Who Is Under More NBA Playoffs Pressure, Frank Vogel or Scott Brooks?

Ben LeibowitzCorrespondent IIIApril 25, 2014

Apr 14, 2014; New Orleans, LA, USA; Oklahoma City Thunder head coach Scott Brooks against the New Orleans Pelicans during the second quarter of a game at Smoothie King Center. Mandatory Credit: Derick E. Hingle-USA TODAY Sports

The phrase “coaching for his job” has become old hat within NBA circles. In a “what have you done for me lately?” league, every head coach is sitting on the hot seat. That’s especially true, however, for Frank Vogel of the Indiana Pacers and Scott Brooks of the Oklahoma City Thunder—who could both be gone by season’s end.

It only takes one poor playoff performance for guys on the sidelines to get the axe. George Karl learned that the hard way in 2012-13. After a 57-win campaign with the Denver Nuggets—which earned him the league’s Coach of the Year award—he was fired after a disappointing first-round showing against the No. 6 seed Golden State Warriors.

Former Memphis Grizzlies coach Lionel Hollins also drew the short straw last year. He led the Grizz to the Western Conference Finals—the best playoff run in franchise history—but was let go during the summer.

Is it possible that Brooks or Vogel could suffer the same fate? Both are facing 2-1 series deficits, but which guy is under more pressure to turn his squad’s fortunes around?


The Case Against Vogel

Darron Cummings

The No. 8 seed Atlanta Hawks have been a matchup nightmare for Indiana. With a collection of big men that are comfortable shooting the three-ball and spreading the floor, the Hawks have rendered All-Star center Roy Hibbert all but useless.

He hasn’t blocked a single shot in the series, and he’s shooting 29.4 percent at the rim. Despite being a hindrance on both ends of the court, however, Vogel has decided to stick with the 7’2” skyscraper.

The definition of insanity is doing the same thing time and time again while expecting a different result. Of course, it’s hard to blame Vogel for staying in Hibbert’s corner, because Indy’s championship aspirations hinge on him playing well, regardless of what happens in the Atlanta series.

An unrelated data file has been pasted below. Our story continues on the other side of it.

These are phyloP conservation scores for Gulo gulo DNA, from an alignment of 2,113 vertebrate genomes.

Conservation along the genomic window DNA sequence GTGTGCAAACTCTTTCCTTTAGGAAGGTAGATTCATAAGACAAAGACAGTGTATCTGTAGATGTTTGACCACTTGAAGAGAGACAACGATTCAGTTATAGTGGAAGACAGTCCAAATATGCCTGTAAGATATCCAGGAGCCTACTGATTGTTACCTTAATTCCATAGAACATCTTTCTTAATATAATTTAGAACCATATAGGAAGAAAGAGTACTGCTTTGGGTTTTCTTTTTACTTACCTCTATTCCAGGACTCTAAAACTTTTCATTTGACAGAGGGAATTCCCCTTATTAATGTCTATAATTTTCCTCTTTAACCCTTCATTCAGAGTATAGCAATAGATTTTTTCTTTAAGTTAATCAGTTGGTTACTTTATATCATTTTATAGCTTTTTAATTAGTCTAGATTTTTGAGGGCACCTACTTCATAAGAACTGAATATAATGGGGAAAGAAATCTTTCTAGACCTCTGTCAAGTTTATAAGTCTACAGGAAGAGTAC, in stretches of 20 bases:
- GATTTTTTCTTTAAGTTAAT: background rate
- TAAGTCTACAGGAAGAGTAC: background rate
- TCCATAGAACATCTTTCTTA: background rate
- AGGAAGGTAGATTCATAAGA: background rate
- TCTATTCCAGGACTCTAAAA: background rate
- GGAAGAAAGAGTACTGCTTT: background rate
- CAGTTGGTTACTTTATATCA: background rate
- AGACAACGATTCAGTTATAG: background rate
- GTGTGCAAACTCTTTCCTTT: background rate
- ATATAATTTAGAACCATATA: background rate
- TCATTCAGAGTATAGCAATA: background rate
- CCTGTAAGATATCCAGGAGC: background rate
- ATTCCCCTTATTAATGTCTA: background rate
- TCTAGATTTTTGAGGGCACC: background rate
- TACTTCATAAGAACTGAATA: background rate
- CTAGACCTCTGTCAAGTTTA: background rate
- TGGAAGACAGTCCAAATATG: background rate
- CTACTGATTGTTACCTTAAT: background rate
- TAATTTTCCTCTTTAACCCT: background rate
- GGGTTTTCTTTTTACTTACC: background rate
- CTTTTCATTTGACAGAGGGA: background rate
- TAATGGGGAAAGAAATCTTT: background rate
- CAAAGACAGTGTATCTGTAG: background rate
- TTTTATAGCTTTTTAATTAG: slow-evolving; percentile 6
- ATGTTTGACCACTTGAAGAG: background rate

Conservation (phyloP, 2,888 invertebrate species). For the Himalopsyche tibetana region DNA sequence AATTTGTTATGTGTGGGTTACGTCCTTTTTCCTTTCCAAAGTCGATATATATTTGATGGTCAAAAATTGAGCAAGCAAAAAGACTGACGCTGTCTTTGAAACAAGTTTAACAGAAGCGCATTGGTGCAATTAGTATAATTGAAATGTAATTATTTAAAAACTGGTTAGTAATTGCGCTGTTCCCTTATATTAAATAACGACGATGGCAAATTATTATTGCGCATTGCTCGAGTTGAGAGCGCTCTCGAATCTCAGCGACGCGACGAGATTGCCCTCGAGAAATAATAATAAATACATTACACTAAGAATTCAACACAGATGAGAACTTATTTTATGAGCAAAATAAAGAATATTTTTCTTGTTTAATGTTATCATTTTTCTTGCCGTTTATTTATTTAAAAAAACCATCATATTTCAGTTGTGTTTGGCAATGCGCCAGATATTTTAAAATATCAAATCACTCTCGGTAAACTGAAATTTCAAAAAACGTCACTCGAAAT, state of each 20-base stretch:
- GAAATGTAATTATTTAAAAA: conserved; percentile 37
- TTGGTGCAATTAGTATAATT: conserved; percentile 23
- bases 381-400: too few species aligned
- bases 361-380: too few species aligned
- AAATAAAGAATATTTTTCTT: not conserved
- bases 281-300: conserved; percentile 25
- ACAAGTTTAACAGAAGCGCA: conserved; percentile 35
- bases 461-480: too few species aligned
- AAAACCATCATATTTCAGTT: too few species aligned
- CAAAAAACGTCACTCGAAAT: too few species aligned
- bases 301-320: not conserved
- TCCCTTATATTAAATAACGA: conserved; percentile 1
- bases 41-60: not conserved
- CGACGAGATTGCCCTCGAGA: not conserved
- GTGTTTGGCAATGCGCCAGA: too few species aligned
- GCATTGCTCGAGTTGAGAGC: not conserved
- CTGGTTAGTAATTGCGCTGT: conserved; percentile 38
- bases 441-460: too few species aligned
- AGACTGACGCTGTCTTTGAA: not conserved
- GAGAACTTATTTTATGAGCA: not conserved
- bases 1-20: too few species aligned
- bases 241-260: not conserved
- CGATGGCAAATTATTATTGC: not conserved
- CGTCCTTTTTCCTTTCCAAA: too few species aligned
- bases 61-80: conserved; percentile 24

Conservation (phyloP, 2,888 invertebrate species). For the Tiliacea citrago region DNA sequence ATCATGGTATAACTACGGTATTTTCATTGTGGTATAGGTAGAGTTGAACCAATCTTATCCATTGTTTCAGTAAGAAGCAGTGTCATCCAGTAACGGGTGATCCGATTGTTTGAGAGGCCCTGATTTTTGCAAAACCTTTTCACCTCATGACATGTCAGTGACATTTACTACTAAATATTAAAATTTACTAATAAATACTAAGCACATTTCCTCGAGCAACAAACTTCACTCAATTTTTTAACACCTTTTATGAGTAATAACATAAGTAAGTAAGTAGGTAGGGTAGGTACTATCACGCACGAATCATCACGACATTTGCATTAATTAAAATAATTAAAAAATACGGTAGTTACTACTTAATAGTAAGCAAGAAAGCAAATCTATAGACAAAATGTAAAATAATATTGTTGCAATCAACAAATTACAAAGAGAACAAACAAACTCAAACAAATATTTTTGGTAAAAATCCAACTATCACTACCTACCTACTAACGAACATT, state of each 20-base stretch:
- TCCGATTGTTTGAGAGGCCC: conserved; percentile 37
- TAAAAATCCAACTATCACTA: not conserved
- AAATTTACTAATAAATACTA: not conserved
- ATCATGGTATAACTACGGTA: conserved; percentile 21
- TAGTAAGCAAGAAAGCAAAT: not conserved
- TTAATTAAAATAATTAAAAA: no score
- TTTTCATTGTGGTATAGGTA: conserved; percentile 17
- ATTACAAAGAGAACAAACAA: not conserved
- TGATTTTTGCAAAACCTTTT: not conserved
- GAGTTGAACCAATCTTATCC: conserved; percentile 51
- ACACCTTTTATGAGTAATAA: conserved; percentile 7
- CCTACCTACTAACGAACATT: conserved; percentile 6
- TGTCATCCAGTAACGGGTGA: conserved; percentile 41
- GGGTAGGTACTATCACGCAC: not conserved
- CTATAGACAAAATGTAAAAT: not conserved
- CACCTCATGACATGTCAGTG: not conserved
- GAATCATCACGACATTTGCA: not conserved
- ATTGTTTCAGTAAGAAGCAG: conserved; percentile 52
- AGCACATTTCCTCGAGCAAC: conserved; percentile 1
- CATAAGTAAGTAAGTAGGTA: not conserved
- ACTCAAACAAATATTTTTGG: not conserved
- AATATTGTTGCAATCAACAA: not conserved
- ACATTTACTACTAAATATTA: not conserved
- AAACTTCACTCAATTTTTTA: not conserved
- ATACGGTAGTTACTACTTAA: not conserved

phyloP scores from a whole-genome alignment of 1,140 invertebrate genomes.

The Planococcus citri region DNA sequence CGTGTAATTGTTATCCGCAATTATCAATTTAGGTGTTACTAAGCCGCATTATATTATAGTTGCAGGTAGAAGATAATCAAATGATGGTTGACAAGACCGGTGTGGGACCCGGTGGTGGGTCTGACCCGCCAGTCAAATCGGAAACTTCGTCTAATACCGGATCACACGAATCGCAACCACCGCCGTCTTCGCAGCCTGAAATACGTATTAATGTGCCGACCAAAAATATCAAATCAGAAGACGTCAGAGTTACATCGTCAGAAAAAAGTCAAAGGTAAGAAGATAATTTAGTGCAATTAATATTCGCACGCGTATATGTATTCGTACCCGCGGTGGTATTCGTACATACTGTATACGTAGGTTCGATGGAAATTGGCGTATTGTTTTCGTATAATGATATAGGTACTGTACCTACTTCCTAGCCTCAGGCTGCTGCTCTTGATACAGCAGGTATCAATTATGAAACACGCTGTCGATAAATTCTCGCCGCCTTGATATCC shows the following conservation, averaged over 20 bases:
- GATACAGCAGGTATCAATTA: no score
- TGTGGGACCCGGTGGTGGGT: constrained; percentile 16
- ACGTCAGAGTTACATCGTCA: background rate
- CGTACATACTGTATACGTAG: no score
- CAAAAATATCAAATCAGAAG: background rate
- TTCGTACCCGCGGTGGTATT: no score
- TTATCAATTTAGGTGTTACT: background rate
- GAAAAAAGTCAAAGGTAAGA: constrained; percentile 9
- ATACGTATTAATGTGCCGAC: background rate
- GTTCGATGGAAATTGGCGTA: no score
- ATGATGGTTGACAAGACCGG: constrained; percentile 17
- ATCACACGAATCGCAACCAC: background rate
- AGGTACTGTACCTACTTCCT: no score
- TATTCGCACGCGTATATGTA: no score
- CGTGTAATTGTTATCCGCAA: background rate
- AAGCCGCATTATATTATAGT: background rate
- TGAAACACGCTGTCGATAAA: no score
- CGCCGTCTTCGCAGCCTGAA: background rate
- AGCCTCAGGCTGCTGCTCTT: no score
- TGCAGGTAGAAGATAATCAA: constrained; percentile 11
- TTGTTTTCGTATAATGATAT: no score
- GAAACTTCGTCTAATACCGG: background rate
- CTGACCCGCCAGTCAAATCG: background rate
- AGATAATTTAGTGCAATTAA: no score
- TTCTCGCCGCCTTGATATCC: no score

The truth is, Indiana’s problems stem from far more than the head coach alone.

Oddly, the Pacers have posted a 13-15 record since the beginning of March (including playoffs). They’ve been a sub-.500 team for quite a while for a variety of reasons:

  • Because Hibbert is experiencing an epic slump.
  • The team is surrendering more points per 100 possessions (102.8) than it is scoring (99.1) over that span, per NBA.com.
  • Paul George’s scoring efficiency has fallen off of the grid after receiving MVP consideration early in the season.

In fact, even President of Basketball Operations Larry Bird is not exempt from scrutiny. The NBA legend and former Executive of the Year dealt veteran swingman Danny Granger at the deadline for Evan Turner and Lavoy Allen. It appeared to be a solid move on paper, but trading the former star has crippled team chemistry.

Following the trade, George took to his Instagram account to post the following photo and caption:

"On a serious note upset day for me losing a big brother and mentor hate to see him leave us.. You helped me so far along the way big bro! Still one of my toughest match ups.. Nothing but love for you geezy!"

Granger’s impact on the locker room may have had more sway than Bird anticipated when he swapped him for fresh faces.

Yahoo! Sports’ Adrian Wojnarowski even reported recently that Turner and new teammate Lance Stephenson engaged in a “practice-floor fistfight.”